# Difference of the difference of consecutive squares

I was playing around with the square numbers and I noticed something:

$$\left. \begin{array}{r} &\left. \begin{array}{r} &1^2 = 1\\ &2^2=4\\ \end{array} \right\} \ 3 \\ &\left. \begin{array}{r} &2^2 = 4\\ &3^2=9\\ \end{array} \right\} \ 5 \end{array} \right\} \ 2$$ $$\left. \begin{array}{r} &\left. \begin{array}{r} &3^2 = 9\\ &4^2=16\\ \end{array} \right\} \ 7 \\ &\left. \begin{array}{r} &4^2 = 16\\ &5^2=25\\ \end{array} \right\} \ 9 \end{array} \right\} \ 2$$

The fact the difference of consecutive squares is $2n+1$ is easily justified, $(n+1)^2-n^2=2n+1$.

$$\text{Let } D_n := |a_{n+1}-a_n| = 2n+1, \text{Where } a_n=n^2$$ $$\text{Then } |D_{n+1}-D_n|=|2(n+1)+1-(2n+1)|=2$$ And this is the same as the derivative of $D_n$, $\displaystyle \frac{d}{dn}(2n+1)=2$. This makes some intuitive sense to me, $2$ is how much the difference between squares changes. However, talking about derivatives in $\mathbb{N}$ seems fallacious to me. Is this just a happy coincidence?

• It's a little bit more than a coincidence. Try it for cubes! (but take it 3 steps instead of just two) Commented Feb 20, 2015 at 10:50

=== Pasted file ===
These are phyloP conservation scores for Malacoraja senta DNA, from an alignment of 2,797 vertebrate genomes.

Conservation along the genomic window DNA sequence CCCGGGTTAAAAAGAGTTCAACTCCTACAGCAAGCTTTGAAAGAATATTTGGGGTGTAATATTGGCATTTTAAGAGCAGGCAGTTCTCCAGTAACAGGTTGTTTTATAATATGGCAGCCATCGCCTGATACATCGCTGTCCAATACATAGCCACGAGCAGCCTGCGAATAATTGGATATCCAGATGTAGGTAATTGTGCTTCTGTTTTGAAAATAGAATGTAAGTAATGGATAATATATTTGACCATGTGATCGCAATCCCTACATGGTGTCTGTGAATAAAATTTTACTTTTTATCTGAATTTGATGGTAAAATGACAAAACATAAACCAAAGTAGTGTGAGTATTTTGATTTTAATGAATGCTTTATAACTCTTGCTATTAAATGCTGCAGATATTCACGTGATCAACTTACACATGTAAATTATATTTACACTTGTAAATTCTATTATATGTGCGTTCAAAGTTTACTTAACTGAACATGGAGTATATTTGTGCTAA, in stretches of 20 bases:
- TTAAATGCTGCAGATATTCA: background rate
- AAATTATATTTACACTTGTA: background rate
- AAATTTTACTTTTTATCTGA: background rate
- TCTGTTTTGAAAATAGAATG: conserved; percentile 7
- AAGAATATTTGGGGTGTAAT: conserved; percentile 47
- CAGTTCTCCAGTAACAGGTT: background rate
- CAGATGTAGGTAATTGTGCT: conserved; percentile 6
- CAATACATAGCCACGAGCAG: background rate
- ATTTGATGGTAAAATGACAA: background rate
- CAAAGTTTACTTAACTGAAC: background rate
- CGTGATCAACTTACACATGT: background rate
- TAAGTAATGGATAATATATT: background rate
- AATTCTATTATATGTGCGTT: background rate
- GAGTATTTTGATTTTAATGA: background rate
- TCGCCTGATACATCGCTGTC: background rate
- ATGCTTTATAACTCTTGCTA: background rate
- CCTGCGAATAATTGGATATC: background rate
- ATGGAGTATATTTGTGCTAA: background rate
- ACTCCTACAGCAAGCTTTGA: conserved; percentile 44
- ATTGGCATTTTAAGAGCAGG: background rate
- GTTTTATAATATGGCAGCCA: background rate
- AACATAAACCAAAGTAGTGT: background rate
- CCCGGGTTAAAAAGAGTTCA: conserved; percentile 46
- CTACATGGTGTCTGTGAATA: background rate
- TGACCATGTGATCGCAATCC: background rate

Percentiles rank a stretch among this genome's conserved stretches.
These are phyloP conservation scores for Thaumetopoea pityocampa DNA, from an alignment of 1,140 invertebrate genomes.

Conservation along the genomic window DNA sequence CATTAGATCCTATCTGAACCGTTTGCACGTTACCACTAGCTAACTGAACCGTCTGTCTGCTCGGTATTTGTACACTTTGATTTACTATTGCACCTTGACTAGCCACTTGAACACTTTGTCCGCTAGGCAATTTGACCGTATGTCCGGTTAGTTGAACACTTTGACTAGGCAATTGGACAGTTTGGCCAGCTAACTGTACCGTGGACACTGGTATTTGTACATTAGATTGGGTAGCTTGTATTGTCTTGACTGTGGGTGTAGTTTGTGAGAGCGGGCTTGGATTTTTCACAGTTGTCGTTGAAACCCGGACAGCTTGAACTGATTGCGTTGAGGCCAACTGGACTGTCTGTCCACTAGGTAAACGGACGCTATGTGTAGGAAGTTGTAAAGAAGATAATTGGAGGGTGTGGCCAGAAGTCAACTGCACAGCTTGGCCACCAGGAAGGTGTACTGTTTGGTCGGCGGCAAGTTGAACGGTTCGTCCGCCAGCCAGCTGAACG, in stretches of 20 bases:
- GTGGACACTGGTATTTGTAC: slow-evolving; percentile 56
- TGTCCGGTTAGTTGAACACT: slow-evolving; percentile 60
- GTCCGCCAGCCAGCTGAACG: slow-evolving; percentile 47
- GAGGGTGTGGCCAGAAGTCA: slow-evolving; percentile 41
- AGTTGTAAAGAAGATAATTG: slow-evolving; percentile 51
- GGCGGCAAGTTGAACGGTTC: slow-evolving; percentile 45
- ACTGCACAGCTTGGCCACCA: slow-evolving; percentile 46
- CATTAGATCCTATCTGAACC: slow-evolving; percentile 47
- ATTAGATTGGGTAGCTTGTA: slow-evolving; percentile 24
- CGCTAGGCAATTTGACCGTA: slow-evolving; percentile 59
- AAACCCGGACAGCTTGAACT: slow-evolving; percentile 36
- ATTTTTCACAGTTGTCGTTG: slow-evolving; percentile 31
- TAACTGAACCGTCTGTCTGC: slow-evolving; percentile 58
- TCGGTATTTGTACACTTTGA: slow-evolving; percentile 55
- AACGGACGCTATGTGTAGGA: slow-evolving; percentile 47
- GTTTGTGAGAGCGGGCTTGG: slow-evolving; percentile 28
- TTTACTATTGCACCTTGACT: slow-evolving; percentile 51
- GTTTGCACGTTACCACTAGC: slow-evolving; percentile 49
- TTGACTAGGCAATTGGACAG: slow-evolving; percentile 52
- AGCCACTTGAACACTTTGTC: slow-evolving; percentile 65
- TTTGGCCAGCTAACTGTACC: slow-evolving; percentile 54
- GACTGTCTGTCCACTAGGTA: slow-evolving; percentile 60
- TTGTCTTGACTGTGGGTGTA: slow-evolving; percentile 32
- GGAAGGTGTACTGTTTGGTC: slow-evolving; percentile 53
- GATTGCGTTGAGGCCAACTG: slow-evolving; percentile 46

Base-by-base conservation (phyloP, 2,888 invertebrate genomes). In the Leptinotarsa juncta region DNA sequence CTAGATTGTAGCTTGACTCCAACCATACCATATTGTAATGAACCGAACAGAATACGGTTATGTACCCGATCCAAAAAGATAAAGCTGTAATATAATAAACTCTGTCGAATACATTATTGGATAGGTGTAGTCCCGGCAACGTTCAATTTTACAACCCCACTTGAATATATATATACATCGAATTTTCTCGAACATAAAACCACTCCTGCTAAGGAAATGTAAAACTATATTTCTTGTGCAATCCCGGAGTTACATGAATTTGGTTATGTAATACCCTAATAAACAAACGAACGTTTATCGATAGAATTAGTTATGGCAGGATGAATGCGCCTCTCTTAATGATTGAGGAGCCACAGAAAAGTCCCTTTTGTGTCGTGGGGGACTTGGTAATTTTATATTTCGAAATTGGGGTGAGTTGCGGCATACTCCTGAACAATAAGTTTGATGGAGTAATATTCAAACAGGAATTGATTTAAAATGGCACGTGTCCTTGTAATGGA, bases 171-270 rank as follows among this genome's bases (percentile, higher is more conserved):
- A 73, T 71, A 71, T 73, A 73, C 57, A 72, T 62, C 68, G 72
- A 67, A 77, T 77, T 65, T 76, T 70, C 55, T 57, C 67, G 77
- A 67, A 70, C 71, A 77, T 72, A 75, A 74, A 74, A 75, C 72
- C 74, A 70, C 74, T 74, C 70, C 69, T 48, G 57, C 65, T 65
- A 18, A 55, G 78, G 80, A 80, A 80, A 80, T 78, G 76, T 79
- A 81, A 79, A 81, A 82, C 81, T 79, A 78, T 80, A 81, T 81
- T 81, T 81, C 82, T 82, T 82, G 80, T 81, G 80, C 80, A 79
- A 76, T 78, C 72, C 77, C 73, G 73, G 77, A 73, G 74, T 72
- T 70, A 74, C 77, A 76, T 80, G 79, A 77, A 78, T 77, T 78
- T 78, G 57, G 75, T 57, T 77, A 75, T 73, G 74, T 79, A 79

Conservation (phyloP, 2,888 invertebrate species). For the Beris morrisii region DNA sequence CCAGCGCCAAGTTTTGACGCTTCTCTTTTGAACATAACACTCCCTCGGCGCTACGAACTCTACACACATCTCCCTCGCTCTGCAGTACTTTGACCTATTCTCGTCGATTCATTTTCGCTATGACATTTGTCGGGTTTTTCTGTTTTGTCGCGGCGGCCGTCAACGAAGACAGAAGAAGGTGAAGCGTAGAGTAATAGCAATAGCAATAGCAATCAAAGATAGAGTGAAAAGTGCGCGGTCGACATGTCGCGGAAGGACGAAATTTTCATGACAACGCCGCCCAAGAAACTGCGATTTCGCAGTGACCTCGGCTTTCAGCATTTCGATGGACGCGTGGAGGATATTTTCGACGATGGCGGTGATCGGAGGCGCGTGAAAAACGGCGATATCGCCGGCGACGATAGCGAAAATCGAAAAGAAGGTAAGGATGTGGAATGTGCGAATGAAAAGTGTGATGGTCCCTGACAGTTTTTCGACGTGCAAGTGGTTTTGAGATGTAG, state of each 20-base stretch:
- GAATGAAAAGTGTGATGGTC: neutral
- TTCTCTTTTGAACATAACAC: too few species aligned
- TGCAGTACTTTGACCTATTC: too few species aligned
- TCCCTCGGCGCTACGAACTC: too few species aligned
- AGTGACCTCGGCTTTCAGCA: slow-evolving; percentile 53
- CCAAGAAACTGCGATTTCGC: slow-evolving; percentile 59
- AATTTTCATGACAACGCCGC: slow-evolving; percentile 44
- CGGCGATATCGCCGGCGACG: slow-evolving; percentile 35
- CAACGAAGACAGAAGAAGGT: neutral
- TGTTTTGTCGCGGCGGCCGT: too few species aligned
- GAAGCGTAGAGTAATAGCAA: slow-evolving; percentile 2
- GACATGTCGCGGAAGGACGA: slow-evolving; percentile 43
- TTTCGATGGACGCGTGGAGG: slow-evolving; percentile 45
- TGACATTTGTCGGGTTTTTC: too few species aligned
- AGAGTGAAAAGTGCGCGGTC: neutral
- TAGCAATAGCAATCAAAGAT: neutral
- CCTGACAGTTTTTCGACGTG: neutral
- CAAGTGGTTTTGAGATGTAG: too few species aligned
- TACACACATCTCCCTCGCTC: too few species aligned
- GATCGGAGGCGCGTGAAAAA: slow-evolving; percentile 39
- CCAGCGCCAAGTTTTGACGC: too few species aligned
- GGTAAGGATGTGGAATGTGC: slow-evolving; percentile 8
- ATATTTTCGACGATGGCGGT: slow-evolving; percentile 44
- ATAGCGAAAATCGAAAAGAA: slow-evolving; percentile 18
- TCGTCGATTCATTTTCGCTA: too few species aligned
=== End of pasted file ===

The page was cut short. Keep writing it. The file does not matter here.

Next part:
Note that any sequence $(a_n)$ of integers may be thought of as a function $a : \Bbb N \rightarrow \Bbb Z$, where $a(n) = a_n$. We may then define the operator $\Delta$ on such functions, so that if $a : \Bbb N \rightarrow \Bbb Z$, then $\Delta[a] = a(n+1) - a(n)$. This is a linear operator on such functions, just as the derivative operator $\frac{\mathrm{d}}{\mathrm{d}x}$ is linear.
Also, note that $\Delta[c] = c - c = 0$ for any constant $c$, also analogous to the derivative. Note that $\Delta[n] = n + 1 - n = 1$, still analogous. This allows us to reach our result with linearity: $\Delta[2n+1] = 2\Delta[n] + \Delta[1] = 2 \times 1 + 0 = 2$.
However, in general, the "power rule" does not apply--rather, it is the "permutation rule". Where in normal derivatives, $\frac{\mathrm{d}}{\mathrm{d}x}[x^k] = kx^{k-1}$, with finite differences, the analog is $\Delta[_{n}P_{k}] = k _{n}P_{k-1}$.
There are even slightly modified versions of the product and quotient rules for $\Delta$, but I leave these as an exercise to the reader.